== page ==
Cultural Forests of the Amazon is a comprehensive and diverse account of how indigenous people transformed landscapes and managed resources in the most extensive region of tropical forests in the world.
Until recently, most scholars and scientists, as well as the general public, thought indigenous people had a minimal impact on Amazon forests, once considered to be total wildernesses. William Balée's research, conducted over a span of three decades, shows a more complicated truth. In Cultural Forests of the Amazon, he argues that indigenous people, past and present, have time and time again profoundly transformed nature into culture. Moreover, they have done so using their traditional knowledge and technology developed over thousands of years. Balée demonstrates the inestimable value of indigenous knowledge in providing guideposts for a potentially less destructive future for environments and biota in the Amazon. He shows that we can no longer think about species and landscape diversity in any tropical forest without taking into account the intricacies of human history and the impact of all forms of knowledge and technology.
Balée describes the development of his historical ecology approach in Amazonia, along with important material on little-known forest dwellers and their habitats, current thinking in Amazonian historical ecology, and a narrative of his own dialogue with the Amazon and its people.
William Balée, a world-renowned expert on the cultural and historical ecology of the Amazon basin, is the author of Footprints of the Forest: Ka’apor Ethnobotany – The Historical Ecology of Plant Utilization by an Amazonian People. He is a professor in the Department of Anthropology at Tulane University.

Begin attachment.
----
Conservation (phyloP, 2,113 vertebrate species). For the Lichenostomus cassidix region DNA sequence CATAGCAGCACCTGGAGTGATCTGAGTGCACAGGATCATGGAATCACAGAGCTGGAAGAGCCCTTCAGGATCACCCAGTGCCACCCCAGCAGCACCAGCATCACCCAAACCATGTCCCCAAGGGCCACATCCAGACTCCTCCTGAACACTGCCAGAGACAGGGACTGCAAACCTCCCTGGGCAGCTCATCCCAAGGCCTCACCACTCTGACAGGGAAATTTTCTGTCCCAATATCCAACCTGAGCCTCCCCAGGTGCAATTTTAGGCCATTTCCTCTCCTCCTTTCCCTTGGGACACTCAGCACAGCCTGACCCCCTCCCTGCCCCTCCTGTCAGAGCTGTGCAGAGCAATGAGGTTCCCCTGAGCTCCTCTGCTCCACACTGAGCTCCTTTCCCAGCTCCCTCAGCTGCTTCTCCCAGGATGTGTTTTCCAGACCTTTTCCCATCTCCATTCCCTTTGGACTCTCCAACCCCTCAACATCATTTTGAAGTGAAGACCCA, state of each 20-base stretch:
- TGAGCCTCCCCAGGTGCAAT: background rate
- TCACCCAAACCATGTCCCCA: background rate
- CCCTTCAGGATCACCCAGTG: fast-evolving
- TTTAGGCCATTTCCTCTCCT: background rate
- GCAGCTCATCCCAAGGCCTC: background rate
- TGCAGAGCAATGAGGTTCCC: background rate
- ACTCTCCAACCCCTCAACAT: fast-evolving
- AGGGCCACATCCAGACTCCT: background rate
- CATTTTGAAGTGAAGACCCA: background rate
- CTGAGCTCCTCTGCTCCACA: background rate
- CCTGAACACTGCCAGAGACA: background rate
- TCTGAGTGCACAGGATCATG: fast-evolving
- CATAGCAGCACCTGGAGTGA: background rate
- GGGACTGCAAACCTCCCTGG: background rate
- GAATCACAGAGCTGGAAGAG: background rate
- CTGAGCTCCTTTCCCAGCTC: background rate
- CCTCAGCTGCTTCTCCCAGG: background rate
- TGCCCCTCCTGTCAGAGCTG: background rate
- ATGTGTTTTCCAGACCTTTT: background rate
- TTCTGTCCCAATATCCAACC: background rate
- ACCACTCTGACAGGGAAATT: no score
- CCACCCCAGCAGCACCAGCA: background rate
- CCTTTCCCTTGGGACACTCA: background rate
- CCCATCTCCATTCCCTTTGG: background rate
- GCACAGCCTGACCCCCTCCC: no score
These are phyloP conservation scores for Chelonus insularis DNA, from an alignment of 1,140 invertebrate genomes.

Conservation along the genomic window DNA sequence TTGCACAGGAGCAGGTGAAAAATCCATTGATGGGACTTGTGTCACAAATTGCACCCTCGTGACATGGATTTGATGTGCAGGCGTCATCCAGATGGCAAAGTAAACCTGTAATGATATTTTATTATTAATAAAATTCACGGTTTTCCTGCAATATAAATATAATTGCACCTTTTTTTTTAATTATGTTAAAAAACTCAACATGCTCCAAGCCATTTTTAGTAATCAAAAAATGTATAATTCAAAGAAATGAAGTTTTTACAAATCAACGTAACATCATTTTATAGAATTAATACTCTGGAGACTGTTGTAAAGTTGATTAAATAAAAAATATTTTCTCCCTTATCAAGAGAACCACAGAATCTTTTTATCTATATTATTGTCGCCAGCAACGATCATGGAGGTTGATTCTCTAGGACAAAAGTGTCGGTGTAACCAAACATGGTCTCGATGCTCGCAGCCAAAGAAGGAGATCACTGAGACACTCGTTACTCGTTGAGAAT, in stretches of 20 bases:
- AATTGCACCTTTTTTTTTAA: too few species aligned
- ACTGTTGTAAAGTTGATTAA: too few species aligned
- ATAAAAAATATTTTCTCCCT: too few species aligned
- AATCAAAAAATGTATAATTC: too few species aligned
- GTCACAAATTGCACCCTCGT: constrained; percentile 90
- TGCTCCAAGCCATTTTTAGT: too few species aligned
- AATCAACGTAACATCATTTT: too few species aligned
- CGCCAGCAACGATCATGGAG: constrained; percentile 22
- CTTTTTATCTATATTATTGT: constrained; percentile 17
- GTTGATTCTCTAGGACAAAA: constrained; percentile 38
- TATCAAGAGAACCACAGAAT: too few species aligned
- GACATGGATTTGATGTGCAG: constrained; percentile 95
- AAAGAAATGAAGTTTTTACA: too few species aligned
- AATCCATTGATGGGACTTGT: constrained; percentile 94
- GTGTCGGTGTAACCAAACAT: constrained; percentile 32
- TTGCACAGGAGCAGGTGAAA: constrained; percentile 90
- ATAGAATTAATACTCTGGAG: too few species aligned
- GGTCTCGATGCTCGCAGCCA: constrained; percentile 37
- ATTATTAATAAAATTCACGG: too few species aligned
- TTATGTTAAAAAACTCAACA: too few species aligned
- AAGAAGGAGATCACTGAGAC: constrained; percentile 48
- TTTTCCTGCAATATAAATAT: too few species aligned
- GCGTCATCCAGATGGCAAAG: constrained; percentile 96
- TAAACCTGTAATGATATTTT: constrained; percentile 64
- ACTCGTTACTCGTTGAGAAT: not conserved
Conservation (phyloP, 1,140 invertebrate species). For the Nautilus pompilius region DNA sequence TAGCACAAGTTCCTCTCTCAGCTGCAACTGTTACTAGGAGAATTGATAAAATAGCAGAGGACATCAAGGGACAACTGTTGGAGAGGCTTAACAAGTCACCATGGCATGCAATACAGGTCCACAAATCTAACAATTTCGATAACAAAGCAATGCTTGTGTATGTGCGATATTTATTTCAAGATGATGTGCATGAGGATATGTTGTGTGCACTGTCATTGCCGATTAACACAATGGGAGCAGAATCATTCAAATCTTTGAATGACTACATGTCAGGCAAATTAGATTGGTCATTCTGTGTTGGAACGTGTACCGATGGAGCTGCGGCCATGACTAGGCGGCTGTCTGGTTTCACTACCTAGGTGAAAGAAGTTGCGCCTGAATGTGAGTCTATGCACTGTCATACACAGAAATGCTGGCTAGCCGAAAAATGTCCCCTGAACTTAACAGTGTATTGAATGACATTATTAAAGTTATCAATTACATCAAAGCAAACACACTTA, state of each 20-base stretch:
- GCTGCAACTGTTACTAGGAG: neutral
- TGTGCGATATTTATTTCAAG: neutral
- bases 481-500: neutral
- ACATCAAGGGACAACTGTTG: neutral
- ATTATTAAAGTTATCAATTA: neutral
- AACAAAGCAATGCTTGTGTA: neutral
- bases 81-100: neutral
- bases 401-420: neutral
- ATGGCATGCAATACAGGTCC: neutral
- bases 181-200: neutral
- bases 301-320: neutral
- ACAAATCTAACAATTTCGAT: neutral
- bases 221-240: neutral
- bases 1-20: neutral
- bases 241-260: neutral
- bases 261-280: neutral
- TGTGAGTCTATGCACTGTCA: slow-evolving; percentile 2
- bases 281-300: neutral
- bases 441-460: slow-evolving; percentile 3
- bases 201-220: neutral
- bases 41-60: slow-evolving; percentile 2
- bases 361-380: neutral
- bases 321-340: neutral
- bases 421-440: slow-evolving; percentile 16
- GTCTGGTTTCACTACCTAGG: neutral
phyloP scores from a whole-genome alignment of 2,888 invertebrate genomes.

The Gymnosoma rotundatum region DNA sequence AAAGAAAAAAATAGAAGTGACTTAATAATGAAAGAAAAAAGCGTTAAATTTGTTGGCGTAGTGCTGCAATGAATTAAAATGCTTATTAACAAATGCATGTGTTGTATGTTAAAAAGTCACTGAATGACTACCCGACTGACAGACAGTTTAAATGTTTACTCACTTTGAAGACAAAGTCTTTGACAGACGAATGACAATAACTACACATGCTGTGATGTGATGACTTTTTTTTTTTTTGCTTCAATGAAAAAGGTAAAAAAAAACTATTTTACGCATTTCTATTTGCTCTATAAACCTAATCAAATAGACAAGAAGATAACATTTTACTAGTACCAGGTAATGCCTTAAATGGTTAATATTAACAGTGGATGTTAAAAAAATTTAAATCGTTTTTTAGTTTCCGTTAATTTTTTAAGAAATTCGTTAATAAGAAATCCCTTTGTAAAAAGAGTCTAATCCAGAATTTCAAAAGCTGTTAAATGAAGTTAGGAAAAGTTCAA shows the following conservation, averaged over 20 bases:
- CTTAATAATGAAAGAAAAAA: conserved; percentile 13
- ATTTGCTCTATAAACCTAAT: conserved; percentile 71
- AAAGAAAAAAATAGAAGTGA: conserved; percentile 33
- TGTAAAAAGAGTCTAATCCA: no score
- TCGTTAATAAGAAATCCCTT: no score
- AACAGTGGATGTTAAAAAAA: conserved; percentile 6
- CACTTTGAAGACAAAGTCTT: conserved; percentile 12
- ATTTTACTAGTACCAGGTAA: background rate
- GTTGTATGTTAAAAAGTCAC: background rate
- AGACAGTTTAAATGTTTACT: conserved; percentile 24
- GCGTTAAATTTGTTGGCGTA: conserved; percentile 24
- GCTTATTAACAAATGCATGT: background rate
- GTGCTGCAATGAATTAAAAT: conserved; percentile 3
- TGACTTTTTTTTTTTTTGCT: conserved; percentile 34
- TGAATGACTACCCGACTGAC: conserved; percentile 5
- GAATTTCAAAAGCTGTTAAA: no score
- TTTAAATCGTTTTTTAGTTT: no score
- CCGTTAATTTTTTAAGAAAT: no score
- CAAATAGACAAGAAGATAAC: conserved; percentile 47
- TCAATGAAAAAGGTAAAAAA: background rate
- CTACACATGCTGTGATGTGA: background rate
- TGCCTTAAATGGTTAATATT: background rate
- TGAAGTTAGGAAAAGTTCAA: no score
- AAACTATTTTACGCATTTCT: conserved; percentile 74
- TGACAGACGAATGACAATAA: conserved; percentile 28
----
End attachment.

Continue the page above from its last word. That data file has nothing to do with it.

"Here Balée emphasizes what he calls primary and secondary landscape transformations as terms that should replace primary and secondary succession in the scientific community. The new terms explicitly and implicitly include human agency, which is often not recognized or is willfully ignored by numerous disciplines that deal with Amazonian peoples, landscapes, and ecosystems. The terms are clearly supported by the previous ten chapters in this volume and are the essence of the historical ecology school of thought. Since this human agency is recognized in all other biomes where humans have lived and transformed landscapes since we became modern, it is high time to accept this view in Amazonia as well. This new book convincingly shows the way."
– Economic Botany
"Balée has opened up avenues for thinking about how matter can enter politics and history and how politics might emerge from the encounters between humans and nonhumans."
– American Anthropologist
"Cultural Forests of the Amazon is a masterful and moving book on Amazonian historical ecology. At once an intellectual biography, a tropical adventure story, and a rigorous analysis, Balée's engaging book makes a revolutionary case about Amazonian woodlands and a hopeful argument about humans and nature in the New World tropics."
– Susanna B. Hecht, coauthor of The Fate of the Forest: Developers, Destroyers, and Defenders of the Amazon
"Drawing on more than twenty-five years at the cutting edge of Amazonian anthropology, William Balée offers a series of key texts on the nature of neotropical cultural rainforests that outlines the development of a field that has fundamentally changed the way we think about ourselves as a species, away from reductionist adaptationism. A must read for anyone interested in anthropology and environment."
– Christian Isendahl, author of Common Knowledge: Lowland Maya Urban Farming at Xuch and coeditor of The Urban Mind: Cultural and Environmental Dynamics